Continue reading
  • GNU Compiler Collection adds support for China's LoongArch CPU family
    MIPS...ish is on the march in the Middle Kingdom

    Version 12.1 of the GNU Compiler Collection (GCC) was released this month, and among its many changes is support for China's LoongArch processor architecture.

    The announcement of the release is here; the LoongArch port was accepted as recently as March.

    China's Academy of Sciences developed a family of MIPS-compatible microprocessors in the early 2000s. In 2010 the tech was spun out into a company callled Loongson Technology which today markets silicon under the brand "Godson". The company bills itself as working to develop technology that secures China and underpins its ability to innovate, a reflection of Beijing's believe that home-grown CPU architectures are critical to the nation's future.

    Continue reading
  • China’s COVID lockdowns bite e-commerce players
    CEO of e-tail market leader JD perhaps boldly points out wider economic impact of zero-virus stance

    The CEO of China’s top e-commerce company, JD, has pointed out the economic impact of China’s current COVID-19 lockdowns - and the news is not good.

    Speaking on the company’s Q1 2022 earnings call, JD Retail CEO Lei Xu said that the first two years of the COVID-19 pandemic had brought positive effects for many Chinese e-tailers as buyer behaviour shifted to online purchases.

    But Lei said the current lengthy and strict lockdowns in Shanghai and Beijing, plus shorter restrictions in other large cities, have started to bite all online businesses as well as their real-world counterparts.

    Continue reading
  • Foxconn forms JV to build chip fab in Malaysia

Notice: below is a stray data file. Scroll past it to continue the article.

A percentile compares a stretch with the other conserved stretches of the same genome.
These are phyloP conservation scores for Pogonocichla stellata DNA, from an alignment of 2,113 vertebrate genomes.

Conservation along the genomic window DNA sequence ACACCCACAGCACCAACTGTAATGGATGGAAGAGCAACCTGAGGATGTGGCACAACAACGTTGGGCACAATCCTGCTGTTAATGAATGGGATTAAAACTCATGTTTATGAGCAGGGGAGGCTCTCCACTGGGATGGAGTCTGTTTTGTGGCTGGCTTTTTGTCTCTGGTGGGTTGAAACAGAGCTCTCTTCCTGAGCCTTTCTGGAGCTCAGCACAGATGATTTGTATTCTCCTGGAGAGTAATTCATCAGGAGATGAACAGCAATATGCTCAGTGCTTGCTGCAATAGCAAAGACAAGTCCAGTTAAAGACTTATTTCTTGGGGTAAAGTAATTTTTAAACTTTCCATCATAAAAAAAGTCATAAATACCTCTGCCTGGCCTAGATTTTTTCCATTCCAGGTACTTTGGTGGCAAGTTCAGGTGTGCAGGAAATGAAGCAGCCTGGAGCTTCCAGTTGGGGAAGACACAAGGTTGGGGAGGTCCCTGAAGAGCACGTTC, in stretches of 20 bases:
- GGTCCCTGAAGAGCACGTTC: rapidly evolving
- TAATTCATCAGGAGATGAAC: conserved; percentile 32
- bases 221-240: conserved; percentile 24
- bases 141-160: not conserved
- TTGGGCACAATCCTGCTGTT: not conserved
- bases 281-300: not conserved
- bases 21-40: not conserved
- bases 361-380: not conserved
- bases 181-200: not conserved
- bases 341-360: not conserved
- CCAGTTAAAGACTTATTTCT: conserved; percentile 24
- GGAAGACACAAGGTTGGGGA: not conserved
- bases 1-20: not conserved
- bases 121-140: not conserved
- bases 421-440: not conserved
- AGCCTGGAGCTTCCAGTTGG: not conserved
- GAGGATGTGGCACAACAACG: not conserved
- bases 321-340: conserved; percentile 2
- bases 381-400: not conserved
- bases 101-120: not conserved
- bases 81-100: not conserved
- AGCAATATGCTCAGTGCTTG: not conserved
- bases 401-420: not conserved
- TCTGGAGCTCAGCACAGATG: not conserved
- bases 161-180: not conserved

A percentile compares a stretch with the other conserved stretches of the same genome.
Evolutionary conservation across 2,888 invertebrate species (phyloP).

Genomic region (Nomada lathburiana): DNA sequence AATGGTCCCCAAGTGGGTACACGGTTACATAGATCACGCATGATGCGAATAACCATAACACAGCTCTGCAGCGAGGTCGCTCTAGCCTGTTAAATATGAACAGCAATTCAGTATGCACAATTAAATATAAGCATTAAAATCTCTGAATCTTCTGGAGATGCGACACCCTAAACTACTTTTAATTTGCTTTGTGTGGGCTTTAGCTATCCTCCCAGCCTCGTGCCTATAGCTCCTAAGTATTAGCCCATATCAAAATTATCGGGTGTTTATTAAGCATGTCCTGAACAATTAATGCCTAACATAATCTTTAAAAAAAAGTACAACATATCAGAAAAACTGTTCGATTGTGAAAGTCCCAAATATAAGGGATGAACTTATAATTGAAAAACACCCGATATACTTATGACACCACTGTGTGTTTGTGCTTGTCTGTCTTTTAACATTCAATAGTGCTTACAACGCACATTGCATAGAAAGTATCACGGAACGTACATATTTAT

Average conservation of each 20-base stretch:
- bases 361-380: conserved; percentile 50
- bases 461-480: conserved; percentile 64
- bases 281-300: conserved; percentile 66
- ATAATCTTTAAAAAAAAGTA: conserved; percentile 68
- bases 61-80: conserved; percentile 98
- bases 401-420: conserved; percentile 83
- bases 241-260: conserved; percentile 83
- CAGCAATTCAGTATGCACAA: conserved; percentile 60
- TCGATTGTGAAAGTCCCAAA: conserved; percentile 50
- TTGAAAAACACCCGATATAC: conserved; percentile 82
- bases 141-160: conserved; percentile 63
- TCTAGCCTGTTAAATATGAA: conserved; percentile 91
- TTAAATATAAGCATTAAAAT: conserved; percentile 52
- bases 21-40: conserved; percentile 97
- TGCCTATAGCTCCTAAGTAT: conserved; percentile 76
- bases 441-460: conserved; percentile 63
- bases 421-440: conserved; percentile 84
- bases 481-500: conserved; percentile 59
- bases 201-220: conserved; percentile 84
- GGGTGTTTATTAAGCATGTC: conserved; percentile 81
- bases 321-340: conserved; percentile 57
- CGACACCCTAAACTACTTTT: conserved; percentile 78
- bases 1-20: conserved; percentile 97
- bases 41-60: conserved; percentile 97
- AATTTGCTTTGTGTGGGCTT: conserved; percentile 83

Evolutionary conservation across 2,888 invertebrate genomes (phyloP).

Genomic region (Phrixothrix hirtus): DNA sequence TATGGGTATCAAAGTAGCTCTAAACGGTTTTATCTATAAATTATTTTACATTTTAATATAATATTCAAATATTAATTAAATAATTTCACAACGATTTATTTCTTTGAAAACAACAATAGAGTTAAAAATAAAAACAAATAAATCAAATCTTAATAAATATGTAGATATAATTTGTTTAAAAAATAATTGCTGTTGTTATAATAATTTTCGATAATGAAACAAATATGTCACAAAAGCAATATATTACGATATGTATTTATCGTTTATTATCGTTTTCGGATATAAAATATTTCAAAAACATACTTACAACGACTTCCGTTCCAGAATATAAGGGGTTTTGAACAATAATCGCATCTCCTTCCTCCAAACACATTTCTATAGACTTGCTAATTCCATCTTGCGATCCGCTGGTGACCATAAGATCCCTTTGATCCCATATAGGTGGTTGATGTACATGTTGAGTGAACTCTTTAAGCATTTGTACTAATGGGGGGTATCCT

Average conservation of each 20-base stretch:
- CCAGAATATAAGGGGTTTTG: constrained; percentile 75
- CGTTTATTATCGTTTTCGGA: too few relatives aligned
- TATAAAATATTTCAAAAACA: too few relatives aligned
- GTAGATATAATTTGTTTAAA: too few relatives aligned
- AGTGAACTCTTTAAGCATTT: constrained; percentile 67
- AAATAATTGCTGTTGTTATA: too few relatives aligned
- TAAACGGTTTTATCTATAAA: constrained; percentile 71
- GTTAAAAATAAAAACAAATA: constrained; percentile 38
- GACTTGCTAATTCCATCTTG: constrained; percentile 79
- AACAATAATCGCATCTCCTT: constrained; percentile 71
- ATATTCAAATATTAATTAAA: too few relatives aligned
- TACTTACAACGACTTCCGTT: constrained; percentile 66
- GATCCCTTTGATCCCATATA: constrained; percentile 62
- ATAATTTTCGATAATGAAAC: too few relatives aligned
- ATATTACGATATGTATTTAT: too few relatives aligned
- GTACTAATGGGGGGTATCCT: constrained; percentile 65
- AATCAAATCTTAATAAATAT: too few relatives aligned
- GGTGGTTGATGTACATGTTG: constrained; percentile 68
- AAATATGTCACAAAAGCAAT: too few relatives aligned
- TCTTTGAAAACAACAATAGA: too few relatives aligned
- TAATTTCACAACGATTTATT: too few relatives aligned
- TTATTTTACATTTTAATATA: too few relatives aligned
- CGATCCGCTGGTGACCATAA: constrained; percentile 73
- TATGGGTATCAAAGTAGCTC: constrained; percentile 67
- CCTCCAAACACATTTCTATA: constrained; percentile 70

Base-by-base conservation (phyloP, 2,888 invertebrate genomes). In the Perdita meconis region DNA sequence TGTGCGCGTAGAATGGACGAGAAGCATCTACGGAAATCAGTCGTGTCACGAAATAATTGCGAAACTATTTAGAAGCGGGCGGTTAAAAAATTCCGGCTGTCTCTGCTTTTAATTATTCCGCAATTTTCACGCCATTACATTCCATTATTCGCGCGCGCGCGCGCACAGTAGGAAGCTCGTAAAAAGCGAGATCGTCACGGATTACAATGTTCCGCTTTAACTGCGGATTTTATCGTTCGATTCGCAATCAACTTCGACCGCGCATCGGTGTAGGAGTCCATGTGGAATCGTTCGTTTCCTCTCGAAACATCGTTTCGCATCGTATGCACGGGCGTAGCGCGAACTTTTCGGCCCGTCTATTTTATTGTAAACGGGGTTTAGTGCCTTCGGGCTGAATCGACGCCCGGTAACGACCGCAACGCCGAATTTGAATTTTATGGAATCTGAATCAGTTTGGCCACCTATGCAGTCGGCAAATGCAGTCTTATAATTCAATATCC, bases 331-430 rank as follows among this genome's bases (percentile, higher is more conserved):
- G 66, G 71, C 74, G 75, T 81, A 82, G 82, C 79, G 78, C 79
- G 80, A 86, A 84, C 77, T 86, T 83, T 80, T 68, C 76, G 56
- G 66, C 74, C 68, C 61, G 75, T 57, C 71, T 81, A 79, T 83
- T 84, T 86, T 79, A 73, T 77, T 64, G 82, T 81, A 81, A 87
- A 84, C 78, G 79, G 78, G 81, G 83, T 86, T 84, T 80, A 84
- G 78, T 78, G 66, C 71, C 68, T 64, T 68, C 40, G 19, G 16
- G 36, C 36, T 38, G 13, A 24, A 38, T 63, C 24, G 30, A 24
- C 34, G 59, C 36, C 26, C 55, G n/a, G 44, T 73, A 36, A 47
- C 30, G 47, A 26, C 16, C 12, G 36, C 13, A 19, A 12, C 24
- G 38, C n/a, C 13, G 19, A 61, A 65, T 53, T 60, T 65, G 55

Can't say when, where, nor price tag. Has promised 40k wafers a month at between 28nm and 40nm

    Taiwanese contract manufacturer to the stars Foxconn is to build a chip fabrication plant in Malaysia.

    The planned factory will emit 12-inch wafers, with process nodes ranging from 28 to 40nm, and will have a capacity of 40,000 wafers a month. By way of comparison, semiconductor-centric analyst house IC Insights rates global wafer capacity at 21 million a month, and Taiwanese TSMC’s four “gigafabs” can each crank out 250,000 wafers a month.

    In terms of production volume and technology, this Malaysian facility will not therefore catapult Foxconn into the ranks of leading chipmakers.

    Continue reading
  • NASA's InSight doomed as Mars dust coats solar panels
    The little lander that couldn't (any longer)

    The Martian InSight lander will no longer be able to function within months as dust continues to pile up on its solar panels, starving it of energy, NASA reported on Tuesday.

    Launched from Earth in 2018, the six-metre-wide machine's mission was sent to study the Red Planet below its surface. InSight is armed with a range of instruments, including a robotic arm, seismometer, and a soil temperature sensor. Astronomers figured the data would help them understand how the rocky cores of planets in the Solar System formed and evolved over time.

    "InSight has transformed our understanding of the interiors of rocky planets and set the stage for future missions," Lori Glaze, director of NASA's Planetary Science Division, said in a statement. "We can apply what we've learned about Mars' inner structure to Earth, the Moon, Venus, and even rocky planets in other solar systems."

    Continue reading
  • The ‘substantial contributions’ Intel has promised to boost RISC-V adoption
    With the benefit of maybe revitalizing the x86 giant’s foundry business

    Analysis Here's something that would have seemed outlandish only a few years ago: to help fuel Intel's future growth, the x86 giant has vowed to do what it can to make the open-source RISC-V ISA worthy of widespread adoption.

    In a presentation, an Intel representative shared some details of how the chipmaker plans to contribute to RISC-V as part of its bet that the instruction set architecture will fuel growth for its revitalized contract chip manufacturing business.

    While Intel invested in RISC-V chip designer SiFive in 2018, the semiconductor titan's intentions with RISC-V evolved last year when it revealed that the contract manufacturing business key to its comeback, Intel Foundry Services, would be willing to make chips compatible with x86, Arm, and RISC-V ISAs. The chipmaker then announced in February it joined RISC-V International, the ISA's governing body, and launched a $1 billion innovation fund that will support chip designers, including those making RISC-V components.

    Continue reading

Biting the hand that feeds IT © 1998–2022